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Guide to Real Estate in Los Angeles

Top Selling Agent, Specializing in Real Estate in LA and the Valley

By Richard Schulman | Agent in Los Angeles, CA
  • What Does Writing an Offer Subject to Interior Inspection Mean?

    Posted Under: Home Buying, Foreclosure, Property Q&A  |  February 28, 2012 11:26 AM  |  1,881 views  |  1 comment
    Have you been looking at listings that say "Subject to Interior Inspection" or "Drive By Only"? Do you understand what that means?

    Some properties may not allow for buyer showings prior to acceptance of offers. This may seem a little unusual, but it may actually help you out!

    Why is this done?  Some properties are tenant-occupied, and the seller may not be able to make accomodation for everyone to see the property prior to an accepted offer.  Or there may be some other reasons that the property is unable to be shown.  You may see this with short sale or foreclosures too, or with larger apartment buildings.  

    You may be scared off, but you needn't be!  In this case, I recommend making an offer, and attempting to see the interior of the property.  This process may scare off other buyers, and may potentially allow you to get a better value.  

    As always, if you don't like what you end up seeing, you can walk away and cancel at no cost or obligation within the buyer contingency period.  You can also try and renegotiate the price based on the interior condition.  

    For more information on this topic, and expert guidance on making an offer of this sort, visit here:
    http://richardschulman.com/2012/02/28/making-an-offer-subject-to-interior-inspection/ or contact me with any further questions.

    Richard Schulman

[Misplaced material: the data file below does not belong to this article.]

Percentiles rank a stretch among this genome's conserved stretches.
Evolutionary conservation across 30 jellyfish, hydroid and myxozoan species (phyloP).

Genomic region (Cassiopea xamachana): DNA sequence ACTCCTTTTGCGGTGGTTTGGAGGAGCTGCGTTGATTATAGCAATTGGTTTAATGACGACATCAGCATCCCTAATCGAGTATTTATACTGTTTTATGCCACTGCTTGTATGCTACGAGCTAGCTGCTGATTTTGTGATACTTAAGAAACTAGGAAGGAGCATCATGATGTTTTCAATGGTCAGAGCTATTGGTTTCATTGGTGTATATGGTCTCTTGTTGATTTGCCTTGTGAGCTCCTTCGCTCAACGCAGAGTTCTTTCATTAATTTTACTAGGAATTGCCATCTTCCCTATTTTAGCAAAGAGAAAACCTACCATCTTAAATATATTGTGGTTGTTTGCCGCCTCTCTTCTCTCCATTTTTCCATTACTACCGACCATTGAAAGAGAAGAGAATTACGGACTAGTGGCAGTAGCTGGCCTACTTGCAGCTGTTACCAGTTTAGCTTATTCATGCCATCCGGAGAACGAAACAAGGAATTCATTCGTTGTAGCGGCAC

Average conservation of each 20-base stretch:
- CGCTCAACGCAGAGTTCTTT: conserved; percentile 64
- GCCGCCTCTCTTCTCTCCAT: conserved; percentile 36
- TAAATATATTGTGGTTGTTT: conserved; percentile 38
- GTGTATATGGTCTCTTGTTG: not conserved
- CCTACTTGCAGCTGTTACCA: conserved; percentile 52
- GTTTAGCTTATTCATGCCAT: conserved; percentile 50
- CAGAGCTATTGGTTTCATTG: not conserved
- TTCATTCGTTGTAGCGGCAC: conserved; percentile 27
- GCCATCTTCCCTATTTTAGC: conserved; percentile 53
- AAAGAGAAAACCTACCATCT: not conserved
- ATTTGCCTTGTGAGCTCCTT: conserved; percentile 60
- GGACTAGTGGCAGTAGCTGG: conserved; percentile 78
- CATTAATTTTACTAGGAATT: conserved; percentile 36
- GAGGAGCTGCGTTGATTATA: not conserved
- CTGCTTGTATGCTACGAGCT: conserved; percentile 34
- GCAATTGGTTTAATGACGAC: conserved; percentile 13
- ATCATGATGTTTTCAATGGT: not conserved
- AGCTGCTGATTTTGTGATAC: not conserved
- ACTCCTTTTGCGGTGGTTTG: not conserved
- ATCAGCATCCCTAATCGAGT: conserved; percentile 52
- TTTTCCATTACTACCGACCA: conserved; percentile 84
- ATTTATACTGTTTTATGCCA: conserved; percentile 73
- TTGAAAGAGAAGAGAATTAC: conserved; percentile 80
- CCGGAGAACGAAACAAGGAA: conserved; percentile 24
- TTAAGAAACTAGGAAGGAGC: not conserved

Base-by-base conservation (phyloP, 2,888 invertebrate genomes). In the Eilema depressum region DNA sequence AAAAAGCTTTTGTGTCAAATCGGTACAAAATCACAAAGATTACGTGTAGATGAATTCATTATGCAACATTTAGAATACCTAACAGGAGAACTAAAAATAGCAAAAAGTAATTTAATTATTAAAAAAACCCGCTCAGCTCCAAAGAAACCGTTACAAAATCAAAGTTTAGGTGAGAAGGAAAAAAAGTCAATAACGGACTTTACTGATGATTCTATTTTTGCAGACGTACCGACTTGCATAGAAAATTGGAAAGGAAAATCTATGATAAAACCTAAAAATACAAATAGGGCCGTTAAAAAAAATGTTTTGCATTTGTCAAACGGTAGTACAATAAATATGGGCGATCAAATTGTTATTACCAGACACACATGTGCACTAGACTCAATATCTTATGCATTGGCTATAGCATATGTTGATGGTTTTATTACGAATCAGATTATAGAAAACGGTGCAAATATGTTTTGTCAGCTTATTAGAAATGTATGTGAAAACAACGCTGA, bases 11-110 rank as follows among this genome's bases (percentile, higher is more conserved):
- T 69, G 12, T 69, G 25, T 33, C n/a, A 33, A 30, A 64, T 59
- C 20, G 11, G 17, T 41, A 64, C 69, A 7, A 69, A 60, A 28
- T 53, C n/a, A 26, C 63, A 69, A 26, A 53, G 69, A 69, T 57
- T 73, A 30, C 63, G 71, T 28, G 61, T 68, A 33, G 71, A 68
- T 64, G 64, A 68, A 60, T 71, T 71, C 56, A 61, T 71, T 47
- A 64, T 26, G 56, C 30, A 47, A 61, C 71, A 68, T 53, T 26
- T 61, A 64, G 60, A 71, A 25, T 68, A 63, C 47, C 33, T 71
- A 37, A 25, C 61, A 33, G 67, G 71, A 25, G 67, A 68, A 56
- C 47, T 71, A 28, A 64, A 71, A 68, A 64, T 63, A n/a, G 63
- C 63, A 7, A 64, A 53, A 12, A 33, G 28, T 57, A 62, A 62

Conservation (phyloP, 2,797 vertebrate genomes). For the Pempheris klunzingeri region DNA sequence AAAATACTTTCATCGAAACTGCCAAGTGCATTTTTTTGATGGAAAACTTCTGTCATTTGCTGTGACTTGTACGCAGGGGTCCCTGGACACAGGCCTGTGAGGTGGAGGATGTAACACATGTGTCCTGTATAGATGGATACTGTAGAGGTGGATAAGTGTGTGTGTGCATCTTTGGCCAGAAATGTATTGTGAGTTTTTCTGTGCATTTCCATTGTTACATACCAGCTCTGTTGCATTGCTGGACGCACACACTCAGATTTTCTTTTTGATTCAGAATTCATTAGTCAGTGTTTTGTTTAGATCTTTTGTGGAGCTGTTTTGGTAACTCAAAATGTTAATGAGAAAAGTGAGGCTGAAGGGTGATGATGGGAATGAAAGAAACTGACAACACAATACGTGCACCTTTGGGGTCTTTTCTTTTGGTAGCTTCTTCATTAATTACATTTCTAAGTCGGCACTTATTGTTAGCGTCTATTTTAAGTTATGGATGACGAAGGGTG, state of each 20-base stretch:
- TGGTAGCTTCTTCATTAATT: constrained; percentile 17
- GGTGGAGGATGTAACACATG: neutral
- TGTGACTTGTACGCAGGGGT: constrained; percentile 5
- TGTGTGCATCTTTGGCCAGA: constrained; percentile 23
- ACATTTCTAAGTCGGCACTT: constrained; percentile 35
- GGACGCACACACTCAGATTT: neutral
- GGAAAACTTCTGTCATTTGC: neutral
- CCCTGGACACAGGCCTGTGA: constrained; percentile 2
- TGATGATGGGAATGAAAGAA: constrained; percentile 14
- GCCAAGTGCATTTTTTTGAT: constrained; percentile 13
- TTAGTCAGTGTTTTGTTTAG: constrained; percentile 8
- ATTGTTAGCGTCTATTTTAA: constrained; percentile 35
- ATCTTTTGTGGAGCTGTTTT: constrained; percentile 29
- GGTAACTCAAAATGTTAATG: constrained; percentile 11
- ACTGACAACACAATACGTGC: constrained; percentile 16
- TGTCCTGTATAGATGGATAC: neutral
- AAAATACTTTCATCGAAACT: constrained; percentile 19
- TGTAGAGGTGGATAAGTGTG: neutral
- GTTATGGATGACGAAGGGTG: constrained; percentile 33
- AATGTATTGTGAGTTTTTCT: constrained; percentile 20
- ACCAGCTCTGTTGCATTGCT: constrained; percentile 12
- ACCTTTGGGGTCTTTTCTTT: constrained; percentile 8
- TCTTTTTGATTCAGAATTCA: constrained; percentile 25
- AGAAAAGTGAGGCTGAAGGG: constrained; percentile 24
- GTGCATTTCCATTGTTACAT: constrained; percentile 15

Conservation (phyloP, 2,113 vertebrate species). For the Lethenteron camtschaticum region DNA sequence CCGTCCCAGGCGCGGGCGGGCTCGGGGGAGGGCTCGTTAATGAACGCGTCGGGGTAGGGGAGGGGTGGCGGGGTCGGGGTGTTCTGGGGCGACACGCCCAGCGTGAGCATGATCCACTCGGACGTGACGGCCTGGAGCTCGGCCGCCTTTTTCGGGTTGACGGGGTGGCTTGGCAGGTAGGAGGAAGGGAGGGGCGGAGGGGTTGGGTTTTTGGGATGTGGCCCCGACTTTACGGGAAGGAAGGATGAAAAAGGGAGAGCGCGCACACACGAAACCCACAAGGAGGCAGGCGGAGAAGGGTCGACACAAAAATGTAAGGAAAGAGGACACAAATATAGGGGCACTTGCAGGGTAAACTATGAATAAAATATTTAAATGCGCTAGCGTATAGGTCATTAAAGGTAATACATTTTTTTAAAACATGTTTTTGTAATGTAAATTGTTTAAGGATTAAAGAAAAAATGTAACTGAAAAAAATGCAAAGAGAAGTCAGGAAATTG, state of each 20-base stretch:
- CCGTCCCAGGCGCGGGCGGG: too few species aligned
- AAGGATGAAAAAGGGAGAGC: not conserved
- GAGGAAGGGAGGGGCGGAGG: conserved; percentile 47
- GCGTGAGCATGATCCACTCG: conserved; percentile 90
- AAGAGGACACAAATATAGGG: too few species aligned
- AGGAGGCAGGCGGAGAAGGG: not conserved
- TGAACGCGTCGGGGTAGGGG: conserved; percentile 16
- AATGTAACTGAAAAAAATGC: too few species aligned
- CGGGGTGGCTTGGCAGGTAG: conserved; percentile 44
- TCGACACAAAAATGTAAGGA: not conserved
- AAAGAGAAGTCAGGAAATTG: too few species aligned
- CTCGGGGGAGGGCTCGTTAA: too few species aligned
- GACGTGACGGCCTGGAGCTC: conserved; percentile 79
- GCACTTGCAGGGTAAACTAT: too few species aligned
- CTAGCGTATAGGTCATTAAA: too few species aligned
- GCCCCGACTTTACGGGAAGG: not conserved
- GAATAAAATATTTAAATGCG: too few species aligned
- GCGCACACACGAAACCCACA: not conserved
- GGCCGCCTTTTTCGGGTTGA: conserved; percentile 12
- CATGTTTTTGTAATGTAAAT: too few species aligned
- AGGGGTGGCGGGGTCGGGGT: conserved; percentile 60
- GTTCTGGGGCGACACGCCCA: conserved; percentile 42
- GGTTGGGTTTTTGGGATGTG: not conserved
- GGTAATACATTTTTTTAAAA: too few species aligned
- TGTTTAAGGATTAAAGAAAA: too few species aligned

Keller Williams Realty
    #1 Listing & Selling Agent
    (310) 482-0173
  • The Secrets to Getting a Great Foreclosure Deal

    Posted Under: Home Buying in Los Angeles, Financing in Los Angeles, Foreclosure in Los Angeles  |  February 21, 2012 12:01 PM  |  1,740 views  |  No comments

    You are Invited!
    The Secrets To Getting a Great Foreclosure Deal
    Sunday, February 26, 2012 10:00 AM to 12:00 PM 
    10880 Wilshire Blvd. #122
    Los Angeles, CA 90024
    View Map
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  • Exciting Changes to the HARP Refinance Program (Read: It's Easier to Refinance an Underwater Loan!)

    Posted Under: Market Conditions in Los Angeles, Financing in Los Angeles, Foreclosure in Los Angeles  |  October 27, 2011 8:15 AM  |  2,486 views  |  No comments
    Exciting Changes to the HARP Refinance Program
    HARP is Now Unlimited Loan-to-Value!

    Have you heard about the changes the government just announced to its Home Affordable Refinance Program (HARP)?  These changes make it a lot easier for homeowners who are currently underwater to refinance their loans.  Previously, there was a loan-to-value restriction even for government programs such as this.  Now, the loan-to-value restrctions have been removed, and all homes - regardless of equity or loan-to-value figures - are eligible to refinance under the HARP program.